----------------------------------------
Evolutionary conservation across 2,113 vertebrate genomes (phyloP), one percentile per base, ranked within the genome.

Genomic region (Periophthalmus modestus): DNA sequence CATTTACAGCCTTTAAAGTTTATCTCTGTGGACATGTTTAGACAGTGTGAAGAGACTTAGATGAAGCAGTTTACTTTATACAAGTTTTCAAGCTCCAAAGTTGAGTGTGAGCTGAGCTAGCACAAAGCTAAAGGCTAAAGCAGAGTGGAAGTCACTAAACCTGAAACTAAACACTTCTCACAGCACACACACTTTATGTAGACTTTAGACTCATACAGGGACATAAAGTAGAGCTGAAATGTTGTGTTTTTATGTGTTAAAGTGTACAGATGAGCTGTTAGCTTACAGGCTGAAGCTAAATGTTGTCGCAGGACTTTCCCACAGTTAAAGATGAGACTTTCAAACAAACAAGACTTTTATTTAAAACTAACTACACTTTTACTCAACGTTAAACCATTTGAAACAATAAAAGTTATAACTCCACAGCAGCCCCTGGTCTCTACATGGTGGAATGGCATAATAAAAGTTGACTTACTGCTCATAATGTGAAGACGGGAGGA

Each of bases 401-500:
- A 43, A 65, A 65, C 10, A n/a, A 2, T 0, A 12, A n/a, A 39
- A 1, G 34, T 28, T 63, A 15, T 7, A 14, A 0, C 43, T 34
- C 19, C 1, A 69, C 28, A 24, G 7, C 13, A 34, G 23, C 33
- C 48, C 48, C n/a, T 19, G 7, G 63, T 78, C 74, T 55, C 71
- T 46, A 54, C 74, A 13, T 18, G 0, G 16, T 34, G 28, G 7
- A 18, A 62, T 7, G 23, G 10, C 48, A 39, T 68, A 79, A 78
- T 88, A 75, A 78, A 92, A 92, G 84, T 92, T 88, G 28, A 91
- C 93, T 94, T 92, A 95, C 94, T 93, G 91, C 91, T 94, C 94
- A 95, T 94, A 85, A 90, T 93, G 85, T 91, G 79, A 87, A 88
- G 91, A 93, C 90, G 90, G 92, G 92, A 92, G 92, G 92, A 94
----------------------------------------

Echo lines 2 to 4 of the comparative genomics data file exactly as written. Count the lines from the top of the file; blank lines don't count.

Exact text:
Genomic region (Periophthalmus modestus): DNA sequence CATTTACAGCCTTTAAAGTTTATCTCTGTGGACATGTTTAGACAGTGTGAAGAGACTTAGATGAAGCAGTTTACTTTATACAAGTTTTCAAGCTCCAAAGTTGAGTGTGAGCTGAGCTAGCACAAAGCTAAAGGCTAAAGCAGAGTGGAAGTCACTAAACCTGAAACTAAACACTTCTCACAGCACACACACTTTATGTAGACTTTAGACTCATACAGGGACATAAAGTAGAGCTGAAATGTTGTGTTTTTATGTGTTAAAGTGTACAGATGAGCTGTTAGCTTACAGGCTGAAGCTAAATGTTGTCGCAGGACTTTCCCACAGTTAAAGATGAGACTTTCAAACAAACAAGACTTTTATTTAAAACTAACTACACTTTTACTCAACGTTAAACCATTTGAAACAATAAAAGTTATAACTCCACAGCAGCCCCTGGTCTCTACATGGTGGAATGGCATAATAAAAGTTGACTTACTGCTCATAATGTGAAGACGGGAGGA

Each of bases 401-500:
- A 43, A 65, A 65, C 10, A n/a, A 2, T 0, A 12, A n/a, A 39